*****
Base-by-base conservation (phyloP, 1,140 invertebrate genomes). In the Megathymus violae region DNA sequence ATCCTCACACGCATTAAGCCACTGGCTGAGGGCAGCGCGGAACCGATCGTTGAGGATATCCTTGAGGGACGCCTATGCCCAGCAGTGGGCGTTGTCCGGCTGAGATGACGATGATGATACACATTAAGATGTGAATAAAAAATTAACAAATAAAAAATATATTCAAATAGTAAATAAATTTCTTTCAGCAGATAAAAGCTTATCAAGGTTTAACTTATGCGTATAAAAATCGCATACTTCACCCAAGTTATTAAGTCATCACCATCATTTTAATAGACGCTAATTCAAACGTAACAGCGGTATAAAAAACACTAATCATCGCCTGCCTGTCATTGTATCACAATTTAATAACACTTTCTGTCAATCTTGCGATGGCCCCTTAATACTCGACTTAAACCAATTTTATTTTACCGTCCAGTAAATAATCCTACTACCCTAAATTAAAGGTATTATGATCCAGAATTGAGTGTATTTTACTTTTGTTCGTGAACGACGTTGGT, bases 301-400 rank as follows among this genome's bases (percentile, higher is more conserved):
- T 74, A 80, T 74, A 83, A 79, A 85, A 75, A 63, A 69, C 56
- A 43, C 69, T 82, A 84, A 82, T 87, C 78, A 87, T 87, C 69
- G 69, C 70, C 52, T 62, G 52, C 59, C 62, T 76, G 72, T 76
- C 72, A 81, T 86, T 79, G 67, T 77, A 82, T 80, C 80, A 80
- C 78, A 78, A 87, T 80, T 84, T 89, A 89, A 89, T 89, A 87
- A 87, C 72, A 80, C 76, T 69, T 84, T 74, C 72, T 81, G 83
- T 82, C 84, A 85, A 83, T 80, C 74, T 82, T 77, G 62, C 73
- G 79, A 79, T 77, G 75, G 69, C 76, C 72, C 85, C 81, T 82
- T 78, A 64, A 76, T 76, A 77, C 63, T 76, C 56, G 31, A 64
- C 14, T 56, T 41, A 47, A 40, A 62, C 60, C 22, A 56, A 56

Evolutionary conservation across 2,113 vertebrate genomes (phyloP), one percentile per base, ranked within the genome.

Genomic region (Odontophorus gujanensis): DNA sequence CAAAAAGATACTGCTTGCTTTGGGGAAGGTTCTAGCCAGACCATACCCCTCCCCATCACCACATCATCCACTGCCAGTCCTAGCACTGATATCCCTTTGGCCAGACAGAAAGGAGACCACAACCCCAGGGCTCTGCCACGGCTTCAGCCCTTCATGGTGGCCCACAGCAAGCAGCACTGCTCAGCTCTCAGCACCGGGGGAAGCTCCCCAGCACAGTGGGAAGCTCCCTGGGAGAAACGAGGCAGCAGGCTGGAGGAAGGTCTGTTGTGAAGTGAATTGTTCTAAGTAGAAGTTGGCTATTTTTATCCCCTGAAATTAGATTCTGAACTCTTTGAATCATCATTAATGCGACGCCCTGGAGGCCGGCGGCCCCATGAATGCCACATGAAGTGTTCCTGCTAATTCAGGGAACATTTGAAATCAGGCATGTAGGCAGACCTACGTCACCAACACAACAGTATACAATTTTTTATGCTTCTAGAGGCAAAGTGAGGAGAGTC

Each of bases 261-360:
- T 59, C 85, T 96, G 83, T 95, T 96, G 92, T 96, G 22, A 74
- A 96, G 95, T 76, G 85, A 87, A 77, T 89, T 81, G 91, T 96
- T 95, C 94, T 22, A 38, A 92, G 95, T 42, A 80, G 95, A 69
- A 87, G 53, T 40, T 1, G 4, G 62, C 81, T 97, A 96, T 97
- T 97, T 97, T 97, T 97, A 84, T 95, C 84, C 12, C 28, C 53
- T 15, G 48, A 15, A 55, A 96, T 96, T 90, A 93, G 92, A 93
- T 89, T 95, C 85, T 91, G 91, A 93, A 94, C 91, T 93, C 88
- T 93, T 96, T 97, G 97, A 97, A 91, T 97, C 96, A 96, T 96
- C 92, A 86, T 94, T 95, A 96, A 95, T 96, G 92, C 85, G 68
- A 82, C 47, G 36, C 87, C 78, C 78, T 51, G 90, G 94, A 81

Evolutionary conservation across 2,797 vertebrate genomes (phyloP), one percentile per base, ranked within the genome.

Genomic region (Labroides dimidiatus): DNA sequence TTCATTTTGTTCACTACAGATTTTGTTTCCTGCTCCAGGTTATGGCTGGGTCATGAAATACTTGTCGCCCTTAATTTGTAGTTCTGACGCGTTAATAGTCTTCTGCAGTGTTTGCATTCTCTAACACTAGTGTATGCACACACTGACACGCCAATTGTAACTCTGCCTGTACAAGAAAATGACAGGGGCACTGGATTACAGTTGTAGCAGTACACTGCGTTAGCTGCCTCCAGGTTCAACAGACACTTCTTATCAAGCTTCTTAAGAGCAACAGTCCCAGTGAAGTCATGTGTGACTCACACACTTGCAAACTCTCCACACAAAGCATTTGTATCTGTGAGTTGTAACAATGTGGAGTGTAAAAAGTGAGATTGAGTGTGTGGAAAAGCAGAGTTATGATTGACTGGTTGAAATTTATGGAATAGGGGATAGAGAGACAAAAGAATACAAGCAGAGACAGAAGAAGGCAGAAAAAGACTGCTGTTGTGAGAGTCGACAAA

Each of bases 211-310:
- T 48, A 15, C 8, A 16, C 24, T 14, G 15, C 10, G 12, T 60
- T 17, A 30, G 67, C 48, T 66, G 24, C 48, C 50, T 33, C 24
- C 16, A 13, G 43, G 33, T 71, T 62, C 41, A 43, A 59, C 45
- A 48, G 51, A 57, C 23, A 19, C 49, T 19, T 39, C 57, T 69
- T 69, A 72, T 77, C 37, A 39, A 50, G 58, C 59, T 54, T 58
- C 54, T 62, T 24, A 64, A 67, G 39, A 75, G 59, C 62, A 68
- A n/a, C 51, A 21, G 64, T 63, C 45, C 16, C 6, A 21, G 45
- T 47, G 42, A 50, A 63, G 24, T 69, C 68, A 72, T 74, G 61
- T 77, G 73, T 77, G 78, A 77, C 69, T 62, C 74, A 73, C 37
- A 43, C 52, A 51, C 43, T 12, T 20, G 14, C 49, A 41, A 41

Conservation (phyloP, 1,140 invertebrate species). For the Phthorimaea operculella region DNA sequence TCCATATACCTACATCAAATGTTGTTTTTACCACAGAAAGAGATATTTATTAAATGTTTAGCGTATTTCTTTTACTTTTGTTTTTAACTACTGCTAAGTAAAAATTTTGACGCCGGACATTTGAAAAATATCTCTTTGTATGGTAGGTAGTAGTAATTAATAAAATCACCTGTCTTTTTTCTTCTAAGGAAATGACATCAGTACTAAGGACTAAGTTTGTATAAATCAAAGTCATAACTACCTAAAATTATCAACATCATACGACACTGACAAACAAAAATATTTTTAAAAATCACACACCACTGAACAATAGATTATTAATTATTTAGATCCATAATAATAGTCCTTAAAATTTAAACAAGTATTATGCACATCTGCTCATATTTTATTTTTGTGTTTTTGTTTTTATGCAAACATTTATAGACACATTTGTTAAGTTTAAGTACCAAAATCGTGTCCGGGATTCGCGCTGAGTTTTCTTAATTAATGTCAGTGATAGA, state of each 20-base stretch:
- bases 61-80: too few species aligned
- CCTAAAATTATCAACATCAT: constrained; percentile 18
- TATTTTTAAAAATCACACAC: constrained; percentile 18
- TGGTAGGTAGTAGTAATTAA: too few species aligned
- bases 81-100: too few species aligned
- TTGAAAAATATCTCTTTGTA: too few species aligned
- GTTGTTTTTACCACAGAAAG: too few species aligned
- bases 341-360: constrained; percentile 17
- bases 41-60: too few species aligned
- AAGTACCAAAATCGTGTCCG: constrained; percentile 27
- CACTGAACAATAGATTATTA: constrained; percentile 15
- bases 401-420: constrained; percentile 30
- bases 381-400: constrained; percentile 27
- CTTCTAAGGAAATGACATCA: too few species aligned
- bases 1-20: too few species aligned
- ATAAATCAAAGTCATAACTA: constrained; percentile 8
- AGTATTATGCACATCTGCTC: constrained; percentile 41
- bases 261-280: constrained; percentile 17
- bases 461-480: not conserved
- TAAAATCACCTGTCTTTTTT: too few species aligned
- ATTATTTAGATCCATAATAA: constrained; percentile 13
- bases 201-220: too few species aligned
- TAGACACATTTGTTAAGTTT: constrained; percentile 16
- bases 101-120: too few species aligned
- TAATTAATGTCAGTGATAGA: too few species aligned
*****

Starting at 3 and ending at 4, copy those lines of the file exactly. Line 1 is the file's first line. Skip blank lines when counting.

- A 43, C 69, T 82, A 84, A 82, T 87, C 78, A 87, T 87, C 69
- G 69, C 70, C 52, T 62, G 52, C 59, C 62, T 76, G 72, T 76